Spiritually aware people, which Muslims generally claim to be, should consider satyagraha and the man who made it respectable. The would-be financiers of Muslim think-tanks have never heard of the man who probably is the twentieth centurys greatest Muslim mujahid or warrior, the Badshah Khan of the Northwest Frontier Province located at the pivot of Asia in what is now Pakistan. His life as a leader of the war-like Pathans is recounted in Eknath EaswaranҒs book, A Man to Match His Mountains: Badshah Khan, Nonviolent Soldier of Islam, Nilgiri Press, 1984, 240 pages.
Mahatma Gandhi stated that without Abdul Ghaffar Khan, the Badshah, his own liberation mission against British occupation of India could never have succeeded. The Mahatma taught that passive resistance by the weak is weakness, but non-violent resistance by those who have proven themselves through armed combat in reliance on spiritual power can be stronger than any opposing force, because this force, which Gandhi called satyagraha, is not passive and can be irresistible.
In the spring of 1930, the inhabitants of Peshawar protested the arrest of some of the Badshahs lieutenants by declaring a general strike and massing in the town center, the Kissa Khani Bazaar. The British troops fired at the crowd, which refused to leave. More volleys ensued, but the BadshahҒs followers, who had been trained in his army of spiritual power, the Khudai Khidmatgars, stood their ground as one front row fell to the bullets only to be followed by another front row of people who moved up to replace them. According to the account of this decisive battle by Gene Sharp of Harvard, When those in the front fell down wounded by the shots, those behind came forward with their breasts bared and exposed themselves to the fire, so much so that some people got as many as 21 bullet wounds in their bodies.Ӕ According to the official view, this state of things continued from 11 in the morning to 5 in the afternoon.Ӕ When some of the elite Indian troops in the British army refused to fire any more, they were hand-cuffed, and imprisoned, and one was sentenced to banishment in an overseas penal colony for life.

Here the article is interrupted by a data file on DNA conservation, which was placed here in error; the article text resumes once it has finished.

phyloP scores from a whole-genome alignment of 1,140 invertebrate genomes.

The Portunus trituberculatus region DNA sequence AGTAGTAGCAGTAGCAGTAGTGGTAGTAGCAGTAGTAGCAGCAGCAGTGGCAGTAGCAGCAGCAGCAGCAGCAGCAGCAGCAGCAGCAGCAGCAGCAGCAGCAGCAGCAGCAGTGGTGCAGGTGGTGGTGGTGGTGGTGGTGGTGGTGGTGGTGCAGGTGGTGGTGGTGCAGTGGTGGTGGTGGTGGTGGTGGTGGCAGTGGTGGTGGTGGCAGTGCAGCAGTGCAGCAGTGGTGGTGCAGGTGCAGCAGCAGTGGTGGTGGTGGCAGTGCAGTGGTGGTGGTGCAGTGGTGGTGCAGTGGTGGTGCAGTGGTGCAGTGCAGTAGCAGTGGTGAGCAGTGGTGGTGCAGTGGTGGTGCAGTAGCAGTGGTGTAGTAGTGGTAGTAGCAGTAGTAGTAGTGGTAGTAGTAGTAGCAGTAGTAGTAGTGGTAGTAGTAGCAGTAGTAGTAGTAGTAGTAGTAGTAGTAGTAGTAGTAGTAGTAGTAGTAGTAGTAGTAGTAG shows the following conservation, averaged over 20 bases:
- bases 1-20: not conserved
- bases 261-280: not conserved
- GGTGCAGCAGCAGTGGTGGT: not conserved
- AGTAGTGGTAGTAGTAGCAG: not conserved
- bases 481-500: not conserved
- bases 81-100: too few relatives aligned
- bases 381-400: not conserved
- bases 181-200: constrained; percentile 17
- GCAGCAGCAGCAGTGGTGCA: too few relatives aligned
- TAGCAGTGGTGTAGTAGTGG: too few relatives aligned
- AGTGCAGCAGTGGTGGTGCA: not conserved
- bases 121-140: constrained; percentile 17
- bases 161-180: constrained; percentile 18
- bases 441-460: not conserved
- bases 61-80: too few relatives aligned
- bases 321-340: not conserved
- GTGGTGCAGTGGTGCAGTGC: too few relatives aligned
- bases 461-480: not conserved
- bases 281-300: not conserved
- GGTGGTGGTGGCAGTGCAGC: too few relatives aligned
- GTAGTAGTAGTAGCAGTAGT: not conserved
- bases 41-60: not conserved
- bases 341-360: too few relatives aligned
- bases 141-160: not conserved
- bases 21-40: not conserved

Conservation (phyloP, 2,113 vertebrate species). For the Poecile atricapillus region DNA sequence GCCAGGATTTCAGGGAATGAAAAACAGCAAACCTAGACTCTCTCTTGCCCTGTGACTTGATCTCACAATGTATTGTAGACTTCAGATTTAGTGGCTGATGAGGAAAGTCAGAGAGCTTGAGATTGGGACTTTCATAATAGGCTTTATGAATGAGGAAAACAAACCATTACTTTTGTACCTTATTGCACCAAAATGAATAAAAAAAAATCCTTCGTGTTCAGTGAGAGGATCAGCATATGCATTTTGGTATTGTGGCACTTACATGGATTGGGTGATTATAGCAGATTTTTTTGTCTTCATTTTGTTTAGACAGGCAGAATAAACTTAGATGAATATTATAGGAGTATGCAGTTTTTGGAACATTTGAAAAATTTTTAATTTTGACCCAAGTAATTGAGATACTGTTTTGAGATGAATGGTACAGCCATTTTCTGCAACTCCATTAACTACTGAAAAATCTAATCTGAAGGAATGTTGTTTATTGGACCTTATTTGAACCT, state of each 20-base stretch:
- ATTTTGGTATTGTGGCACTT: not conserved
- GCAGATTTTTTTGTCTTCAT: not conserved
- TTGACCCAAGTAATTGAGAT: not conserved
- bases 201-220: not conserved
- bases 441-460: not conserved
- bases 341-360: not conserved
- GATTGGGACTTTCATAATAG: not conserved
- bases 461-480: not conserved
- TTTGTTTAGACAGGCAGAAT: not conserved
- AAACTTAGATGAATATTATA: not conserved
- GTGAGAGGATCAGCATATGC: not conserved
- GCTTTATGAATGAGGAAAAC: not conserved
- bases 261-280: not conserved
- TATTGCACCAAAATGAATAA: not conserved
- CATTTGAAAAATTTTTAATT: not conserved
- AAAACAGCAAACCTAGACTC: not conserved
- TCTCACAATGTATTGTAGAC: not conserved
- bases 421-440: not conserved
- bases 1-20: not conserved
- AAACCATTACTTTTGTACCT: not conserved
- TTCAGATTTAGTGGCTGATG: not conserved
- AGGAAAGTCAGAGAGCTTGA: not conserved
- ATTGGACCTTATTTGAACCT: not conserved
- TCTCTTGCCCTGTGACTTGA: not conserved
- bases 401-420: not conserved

The impact of this daring battle of non-violence was so great in Britain that some historians say it spelled the death-knell of the entire British Empire. Could such a strategy produce the same affect on Americans today? Unfortunately, almost no Muslims nowadays remember the Badshah Khan, and, even if they did, how many would take his satyagraha or spiritual power seriously?
Why do Muslims let the American government take the initiative in shaping the future of the world? We share with all people the same access to a power that has transcended every person, every nation, and every empire since the beginning of history. God has the ultimate sovereignty, but He exercises this through the individual person, who has the free will to respond. Each individual exercises the true sovereignty in America, not the government. It is our responsibility as Muslims in America to participate in the nations governance through our political, intellectual, and spiritual activism, recognizing that the best Planner is Allah.
Selected Policy Papers by Dr. Robert Dickson Crane
The Role of Religion in America: A Call for Justice in the Holy Land, 24 pp.